Speaker's Power Point Presentations
(click on presenter's name to download)
|Jake Ward, the University of Maine’s Department of Industrial Cooperation
|Tom Brubaker, Brunswick Landing's Renewable Energy Center
|Jeff Thaler: Maine Wind and Ocean Energy Industry Initiative
|Andrew Wilson: NECEC's Cleantech Innovations New England
Clean Tech Corridor panelists share a laugh: (left to right: Jake Ward, Tom Brubaker, Jeff Thaler, & Andrew Wilson)
On Nov 15th E2Tech rolled out a new initiative known as the Clean Tech Corridor and what this new initiative means for Maine and the future of the state's economy. (Clean Tech Corridor info).
- Jake Ward: the University of Maine’s Department of Industrial Cooperation
- Jeff Thaler: Maine Wind and Ocean Energy Industry Initiative (a project of E2Tech)
- Tom Brubaker: Brunswick Landing's Renewable Energy Center (a partnership of E2Tech)
- Andrew Wilson: New England Clean Energy Council's Cleantech Innovations New England (a partnership of E2Tech)
Moderator: Deb Neuman, Deputy Commissioner, Maine Department of Economic & Community Development
What is the Clean Tech Corridor?
The Corridor has a simple purpose: to connect regional businesses with Maine resources to form, sustain and grow the clean technology (clean tech) sector throughout the Northeast. The Corridor is intended for businesses which require, but cannot easily access high quality research and development services, facilities, clusters, and other opportunities that support the growth and maintenance of the clean tech industry.
Maine is uniquely positioned to play an important role in serving the clean tech sector by offering assets through its current business base which include:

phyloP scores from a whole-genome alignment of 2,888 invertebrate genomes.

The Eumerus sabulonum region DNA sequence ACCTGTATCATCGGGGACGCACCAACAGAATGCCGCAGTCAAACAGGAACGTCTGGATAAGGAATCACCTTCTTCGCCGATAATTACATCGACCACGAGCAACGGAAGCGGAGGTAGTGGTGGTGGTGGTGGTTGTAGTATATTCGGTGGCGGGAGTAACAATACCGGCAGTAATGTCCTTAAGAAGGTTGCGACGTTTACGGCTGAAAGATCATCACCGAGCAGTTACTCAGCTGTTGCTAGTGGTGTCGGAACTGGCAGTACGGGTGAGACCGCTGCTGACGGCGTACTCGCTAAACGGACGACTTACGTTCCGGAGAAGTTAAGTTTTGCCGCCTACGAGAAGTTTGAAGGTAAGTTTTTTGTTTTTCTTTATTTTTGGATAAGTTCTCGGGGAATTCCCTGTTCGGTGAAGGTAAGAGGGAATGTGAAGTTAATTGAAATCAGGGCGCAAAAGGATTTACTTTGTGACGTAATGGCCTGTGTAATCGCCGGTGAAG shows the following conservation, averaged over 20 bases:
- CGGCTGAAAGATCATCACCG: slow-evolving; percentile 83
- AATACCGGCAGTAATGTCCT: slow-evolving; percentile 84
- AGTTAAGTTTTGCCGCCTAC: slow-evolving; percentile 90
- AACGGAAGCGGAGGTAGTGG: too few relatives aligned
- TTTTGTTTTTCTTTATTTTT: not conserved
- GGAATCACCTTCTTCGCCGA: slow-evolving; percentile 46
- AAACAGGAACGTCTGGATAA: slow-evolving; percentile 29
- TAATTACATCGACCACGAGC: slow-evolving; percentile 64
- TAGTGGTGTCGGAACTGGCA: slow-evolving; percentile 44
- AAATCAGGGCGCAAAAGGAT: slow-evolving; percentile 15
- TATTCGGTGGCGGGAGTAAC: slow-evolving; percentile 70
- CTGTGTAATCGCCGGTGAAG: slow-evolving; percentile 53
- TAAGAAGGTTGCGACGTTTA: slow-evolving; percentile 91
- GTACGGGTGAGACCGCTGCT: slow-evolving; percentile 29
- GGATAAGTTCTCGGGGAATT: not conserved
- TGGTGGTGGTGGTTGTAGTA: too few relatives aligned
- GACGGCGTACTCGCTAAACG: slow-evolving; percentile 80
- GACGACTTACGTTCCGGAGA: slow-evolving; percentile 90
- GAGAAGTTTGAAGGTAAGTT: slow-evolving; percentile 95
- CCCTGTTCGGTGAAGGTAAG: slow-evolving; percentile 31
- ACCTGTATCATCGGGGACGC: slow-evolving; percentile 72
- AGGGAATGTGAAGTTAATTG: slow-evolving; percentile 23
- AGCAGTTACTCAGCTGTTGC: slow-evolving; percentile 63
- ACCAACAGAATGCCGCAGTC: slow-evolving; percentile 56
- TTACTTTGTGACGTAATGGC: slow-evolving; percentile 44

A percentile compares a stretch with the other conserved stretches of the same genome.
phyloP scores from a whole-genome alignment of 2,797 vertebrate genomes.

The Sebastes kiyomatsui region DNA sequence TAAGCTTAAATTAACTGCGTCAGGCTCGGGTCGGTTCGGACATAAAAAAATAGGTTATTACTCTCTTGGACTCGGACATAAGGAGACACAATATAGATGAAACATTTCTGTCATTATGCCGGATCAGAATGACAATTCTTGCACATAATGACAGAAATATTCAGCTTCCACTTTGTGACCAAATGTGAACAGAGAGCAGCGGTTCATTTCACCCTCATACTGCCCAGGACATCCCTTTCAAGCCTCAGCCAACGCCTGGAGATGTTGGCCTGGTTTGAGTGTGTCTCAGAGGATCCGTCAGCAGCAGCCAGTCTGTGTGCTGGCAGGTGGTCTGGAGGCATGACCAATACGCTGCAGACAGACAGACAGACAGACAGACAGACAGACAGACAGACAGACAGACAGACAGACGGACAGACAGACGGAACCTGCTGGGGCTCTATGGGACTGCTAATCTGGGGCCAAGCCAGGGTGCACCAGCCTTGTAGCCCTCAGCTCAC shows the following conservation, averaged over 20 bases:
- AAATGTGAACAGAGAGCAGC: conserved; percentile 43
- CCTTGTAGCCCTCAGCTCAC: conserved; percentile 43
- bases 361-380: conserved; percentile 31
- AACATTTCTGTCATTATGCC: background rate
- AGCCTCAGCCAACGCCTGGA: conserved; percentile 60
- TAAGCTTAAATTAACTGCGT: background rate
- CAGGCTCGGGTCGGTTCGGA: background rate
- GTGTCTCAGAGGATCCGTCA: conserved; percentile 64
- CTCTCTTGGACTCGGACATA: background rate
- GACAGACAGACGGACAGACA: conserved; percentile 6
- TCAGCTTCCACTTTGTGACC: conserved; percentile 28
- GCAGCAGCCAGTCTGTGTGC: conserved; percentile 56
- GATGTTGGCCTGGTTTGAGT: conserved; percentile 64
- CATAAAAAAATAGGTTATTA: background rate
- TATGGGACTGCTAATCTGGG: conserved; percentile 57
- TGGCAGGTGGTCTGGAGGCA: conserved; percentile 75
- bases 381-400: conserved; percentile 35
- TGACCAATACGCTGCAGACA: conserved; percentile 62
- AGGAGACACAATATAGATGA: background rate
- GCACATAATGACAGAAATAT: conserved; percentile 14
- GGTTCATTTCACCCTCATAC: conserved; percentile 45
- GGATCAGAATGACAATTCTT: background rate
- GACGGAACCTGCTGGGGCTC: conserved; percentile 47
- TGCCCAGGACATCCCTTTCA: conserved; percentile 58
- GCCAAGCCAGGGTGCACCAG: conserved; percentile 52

- world class laboratories and research centers at the University of Maine;
- a renewable energy business park being developed at Brunswick Landing, the former Brunswick Naval Air Station;
- an extensive supply chain of products and services catering to the ocean and wind power industry; and
- New England Clean Energy Council's Cleantech Innovations New England which will provide funding and services to assist in the commercialization of promising clean tech innovation (e.g., providing pre-seed startups with demonstration sites, subsidized incubator space, R&D and technical assistance, and access to corporate, angel, and venture capital investors).
These are but a few of the current and burgeoning assets that can be found throughout the state.
What is Clean Tech?
Clean Tech is defined by a diverse range of products, services, and processes that harness renewable materials and energy sources, promote the sustainable use of natural resources, and reduce or eliminate emissions and wastes. Clean tech firms seek to increase performance, productivity and efficiency by minimizing negative effects on the environment, and describe companies that generally deal in energy (renewables, bio-fuels, efficiency, storage), recycling and waste, the environment, transportation, agriculture, materials and manufacturing. The clean tech sector refers both to clean tech firms as well as to all those industries that support those firms including construction, legal, marketing and any other number of businesses which may play a role as service providers.
Clean tech venture capital has bounced back in the recently concluded third quarter, according to Ernst & Young. The accounting firm said U.S. VC investment in clean tech companies increased 73 percent, to $1.1 billion. Regionally, while California was the top spot for clean tech investment ($583 million in the 3rd quarter), Massachusetts was next at $170.4 million.
The clean tech corridor to launch Oct 31, 2011